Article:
Today, I have something very special to share, something which was dropped into my lap some months ago, with a follow-up confirmation that it was okay to feature it here. A man who greatly enjoys my site named Scott, from Texas, offered to send me four hours of vintage AM Top 40 radio from late 1967, in Norfolk, Virginia. I have a couple of things to say about this recording, but first, here's how he described what he was offering (and later sent) me:

I found all of the tapes that my friend sent to my dad while he was serving in the Navy from 1962 to 1968. In finding these I found a tape of a full 4 hour show of Bill Adams on 1230 AM.......nothing is cut out except for the turn of the tape at the end of the sides (4 track mono on wonderfully ammonia stinky Kodak tape......3 tracks at 1250 feet at 3 3/4 IPS........) I have transferred this (and all of the tapes sent to the U.S.S Lawrence during my father’s tenure) to Variable Bit Rate MP3 for my archives. 

That pretty much sums it up. I will just add that I was amazed at the number of commercial breaks and live reads that take place during this four hour show. I don't believe that there are any more actual commercials than were likely present on other stations in this era (and I have not only several other tapes from this general period, but also my own memories), but here in Chicago, at least, I think the commercials were run together in packages of 3-4 minutes. In this segment, it is rare for two songs to be played back to back without significant DJ chatter and at least one live read, if not an actual recorded commercial. And I'm not sure there are ANY segments where more than two songs run back to back without commercials in between. 

That doesn't take away from the enjoyment at all - even the commercials are quite entertaining - but I did find it odd. And of course the music is often just glorious, and there's the added benefit of featuring a few records I've never heard before. 

That's really all I have to say aside from a giant THANK YOU to Scott. The tape is divided into three segments, all of which are posted below: 



Saturday, April 6, 2019

A Vacation! Ed Sullivan! Mike Wallace! The Brooklyn Dodgers! All on One Five Inch Reel!!!

Hello everyone!

Before I get to this weeks remarkable reel of tape, here is volume two of my series covering the evolution of tapes from the Minnesota Mining Company, aka Scotch Tapes. Last time, I shared what has been confirmed to me as the first design they used, a very attractive and busy Scottish plaid theme that was in place from around 1948-1949.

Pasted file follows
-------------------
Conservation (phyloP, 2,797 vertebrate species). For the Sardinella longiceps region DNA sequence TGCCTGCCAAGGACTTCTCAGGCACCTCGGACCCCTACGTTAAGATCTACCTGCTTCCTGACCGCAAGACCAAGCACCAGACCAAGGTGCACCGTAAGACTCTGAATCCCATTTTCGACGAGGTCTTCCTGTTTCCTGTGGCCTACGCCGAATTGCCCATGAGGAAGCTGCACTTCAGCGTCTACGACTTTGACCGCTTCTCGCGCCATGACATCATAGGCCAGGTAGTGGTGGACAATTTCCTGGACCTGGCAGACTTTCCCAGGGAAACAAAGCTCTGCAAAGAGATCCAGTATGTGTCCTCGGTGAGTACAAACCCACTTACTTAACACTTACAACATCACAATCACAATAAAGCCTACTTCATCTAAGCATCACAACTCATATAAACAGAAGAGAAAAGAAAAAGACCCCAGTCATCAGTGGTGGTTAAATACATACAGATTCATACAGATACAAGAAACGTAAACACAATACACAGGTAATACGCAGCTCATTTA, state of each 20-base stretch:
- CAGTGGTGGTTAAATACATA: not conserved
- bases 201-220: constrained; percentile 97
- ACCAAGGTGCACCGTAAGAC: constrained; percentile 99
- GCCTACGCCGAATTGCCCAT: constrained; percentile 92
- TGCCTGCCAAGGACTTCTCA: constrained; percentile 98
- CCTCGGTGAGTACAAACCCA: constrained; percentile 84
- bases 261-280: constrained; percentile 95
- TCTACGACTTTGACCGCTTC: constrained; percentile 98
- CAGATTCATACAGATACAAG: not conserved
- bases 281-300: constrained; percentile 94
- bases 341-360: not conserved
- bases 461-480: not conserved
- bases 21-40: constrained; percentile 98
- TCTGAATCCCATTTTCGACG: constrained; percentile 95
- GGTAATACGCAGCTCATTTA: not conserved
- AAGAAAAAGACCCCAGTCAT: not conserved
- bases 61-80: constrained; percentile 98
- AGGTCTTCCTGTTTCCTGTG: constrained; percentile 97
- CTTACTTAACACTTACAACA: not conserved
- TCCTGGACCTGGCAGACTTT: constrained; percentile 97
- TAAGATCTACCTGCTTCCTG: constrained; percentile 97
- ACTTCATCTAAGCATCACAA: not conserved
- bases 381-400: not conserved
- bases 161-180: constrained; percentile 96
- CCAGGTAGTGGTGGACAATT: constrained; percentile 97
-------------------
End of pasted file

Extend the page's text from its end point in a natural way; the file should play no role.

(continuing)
Fairly quickly, they appear to have modified this box considerably. Perhaps someone in marketing decided it would be a good idea to have an image of the tape right on the box. The plaid theme is relegated to the background, and is well under a quarter of the box, the reel is the dominant part of the image, and in a new feature, there is a little box near the bottom telling you whether you've purchased the paper-backed tape which had initially been the only choice, or if you've bought the new, plastic-backed version (which would soon become the industry standard). This box appeared in perhaps 1949 or 1950, and was replaced by at least 1951, if not earlier. By the time the next design came along, paper-backed reels were a thing of the past.

Incidentally, the timing chart seen here as part of the reel, was indeed part of the reel, although it must have been easy to dislodge - I've only ever seen two or three of them. And finally, for seven inch reels, 1200 feet seems to have been the only choice at this point. As different (and thinner) plastics would be employed, going forward, this would eventually expand into a choice of 1200, 1800, 2400 and even 3600 feet on a single seven inch reel.

What a fascinating and fantastic time capsule I have for you today, all captured at 3 3/4 inches per second in glorious mono, on a single five inch reel of tape. Here's what the back of the box (a Scotch box, by the way) looks like: 

Incidentally, in reference to my comments on tape length, above, by the tape this tape was bought (1956 at the latest), the industry had figured out how to use thinner plastics. This tape lasts an hour or so on each side, meaning it's an 1200 foot reel, the same length as on the seven inch reel pictured at the top. In 1951 or 1952, they probably would only have been able to fit 900 feet onto a five inch reel. 

These are the things I think about. Don't pity me. 

The tape is dated 1957, as you can see, and virtually all of the recordings do appear to come from that year. But the tape had also obviously been used previously, as the last thing on the tape - and the most wonderful of the four segments - is clearly something recorded in the fall of 1956, then partially erased by the material earlier on that side. And I sure wish that erasing hadn't taken place. But still the material that is here is mostly great, so let's dive right in.